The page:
“Know this, my beloved brothers; let every person be quick to hear, slow to speak, slow to anger” -James 1:19, ESV
Last weeks massacre in Paris in reaction to a satirical cartoon published by the famed Charlie Hebdo has sparked fresh debate about the virtues and vices of free speech. These brutal attacks were apparently precipitated by a cartoon in that publication featuring a disrespectful and lewd depiction of Muhammad, Islam’s founding prophet.
The world, it would seem, is appropriately outraged, as there is absolutely no justification for violence. If one’s ideas or beliefs can’t stand heavy scrutiny–even the disrespectful kind–without resorting to violence, then whatever you believe is demonstrated to be a lie. People from across all ideological and religious spectrum–including vast numbers of Muslims–are rightfully condemning this act. But what most–including Christians–are missing in this conversation is that it involves two very different questions. Continue reading →
by Brian Thomas, M.S. *
Every generation of believers must settle for itself the core questions of ultimate origins. Where did everything come from? Can God’s account of beginnings in Genesis be trusted as actually history? The year 2014 illustrated that this generation is still interested in answers. If nothing else, recent events make it clear that Christians remain divided and passionate about origins.
Billed as a kind of debate of the century, Bill Nye defended evolution and Ken Ham defended creation during a February event that millions viewed online.1 Long afterward, discussions swirled over who may have won the debate. The number of viewers was unexpectedly large, showing that national interest in origins has not waned. It seems that people still want to know if humans really evolved through billions of years of birth, death, and mutation, or if they descended only thousands of years ago from one man and one woman in an originally “very good” creation. Continue reading →
Recent and potential terrorist attacks in France currently dominate the news cycle. Analysts, experts, and commentators discuss and debate the facts, often with skewed and confused perspectives on Islam, and offer a variety of political and emotional responses.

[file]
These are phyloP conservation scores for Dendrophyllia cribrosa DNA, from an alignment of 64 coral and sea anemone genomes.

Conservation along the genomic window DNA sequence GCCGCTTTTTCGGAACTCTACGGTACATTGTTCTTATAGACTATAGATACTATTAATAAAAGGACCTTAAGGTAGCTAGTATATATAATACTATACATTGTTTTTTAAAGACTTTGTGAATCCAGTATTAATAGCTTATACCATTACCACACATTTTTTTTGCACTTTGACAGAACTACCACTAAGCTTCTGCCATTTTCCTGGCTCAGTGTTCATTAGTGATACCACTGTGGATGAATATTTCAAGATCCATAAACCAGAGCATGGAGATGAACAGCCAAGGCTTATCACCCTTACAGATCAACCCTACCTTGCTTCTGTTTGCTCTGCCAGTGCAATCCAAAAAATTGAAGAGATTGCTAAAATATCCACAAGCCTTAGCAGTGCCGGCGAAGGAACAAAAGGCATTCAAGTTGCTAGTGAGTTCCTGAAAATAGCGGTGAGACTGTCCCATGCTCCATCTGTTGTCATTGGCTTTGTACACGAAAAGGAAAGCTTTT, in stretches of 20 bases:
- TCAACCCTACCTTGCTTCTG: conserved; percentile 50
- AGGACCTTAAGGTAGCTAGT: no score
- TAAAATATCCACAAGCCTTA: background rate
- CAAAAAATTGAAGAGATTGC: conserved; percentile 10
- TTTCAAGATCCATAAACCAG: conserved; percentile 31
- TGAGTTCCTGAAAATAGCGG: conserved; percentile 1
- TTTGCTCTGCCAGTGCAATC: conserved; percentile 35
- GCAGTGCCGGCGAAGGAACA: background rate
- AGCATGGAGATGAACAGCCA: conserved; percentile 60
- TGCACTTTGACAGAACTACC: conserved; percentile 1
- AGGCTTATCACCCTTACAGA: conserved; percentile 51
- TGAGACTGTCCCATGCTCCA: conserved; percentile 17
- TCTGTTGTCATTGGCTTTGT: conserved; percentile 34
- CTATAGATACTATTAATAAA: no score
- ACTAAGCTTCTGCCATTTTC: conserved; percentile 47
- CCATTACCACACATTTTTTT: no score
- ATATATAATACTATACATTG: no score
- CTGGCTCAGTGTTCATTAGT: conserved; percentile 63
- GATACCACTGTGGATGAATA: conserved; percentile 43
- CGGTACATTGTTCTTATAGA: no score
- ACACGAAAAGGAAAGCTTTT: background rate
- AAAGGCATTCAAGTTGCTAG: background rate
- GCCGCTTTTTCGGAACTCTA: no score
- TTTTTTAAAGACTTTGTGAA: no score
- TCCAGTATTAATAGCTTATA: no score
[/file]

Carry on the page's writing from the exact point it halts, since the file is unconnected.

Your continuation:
It’s no surprise that every time tragedy occurs—especially at the hands of Islamic terrorists—the world struggles to find answers and understand the spiritual realities involved. Discussions about politics and how governments should respond have their place. But void of spiritual truth, no discussion can fully deal with how to think about and respond to these horrific events. Continue reading →
Barely five days after The New York Times ran a major news article on the firing of Atlanta’s fire chief for his views on homosexuality, a major Times opinion writer declared that religious liberty is a fine thing, so long as it is restricted to “pews, homes, and hearts” — far from public consequence.
The firing of Kelvin Cochran as chief of Atlanta’s Fire Rescue Department came after the city’s major, Kasim Reed, determined that the chief could not effectively manage the department after he had written a book in which he cited Scripture in defining homosexuality as a sin. Continue reading →
WASHINGTON (BP) — The wait for the U.S. Supreme Court to announce it is ready to provide a verdict on same-sex marriage may be near an end.
Then again, it may not.
The justices are scheduled to meet in a private conference Jan. 9, when they will consider appeals of lower-court decisions in favor of states’ rights to limit marriage to heterosexual couples. The high court could decide to grant review in one or both cases in this term.
If the Supreme Court rules on the issue this term, gay marriage could be legal throughout the country by the time it adjourns this summer. Or states could maintain their authority historically to define marriage as only between a man and a woman. Continue reading →
At the end of January I start my fifteenth class towards my M.Div at Southern Seminary. I’ve done everything from Systematic Theology, Introductions to the Old and New Testaments, Church History, Greek, and Hebrew. A few classes were considered “on campus” because, apart from the online portion, I had to travel to Louisville for a week of lectures.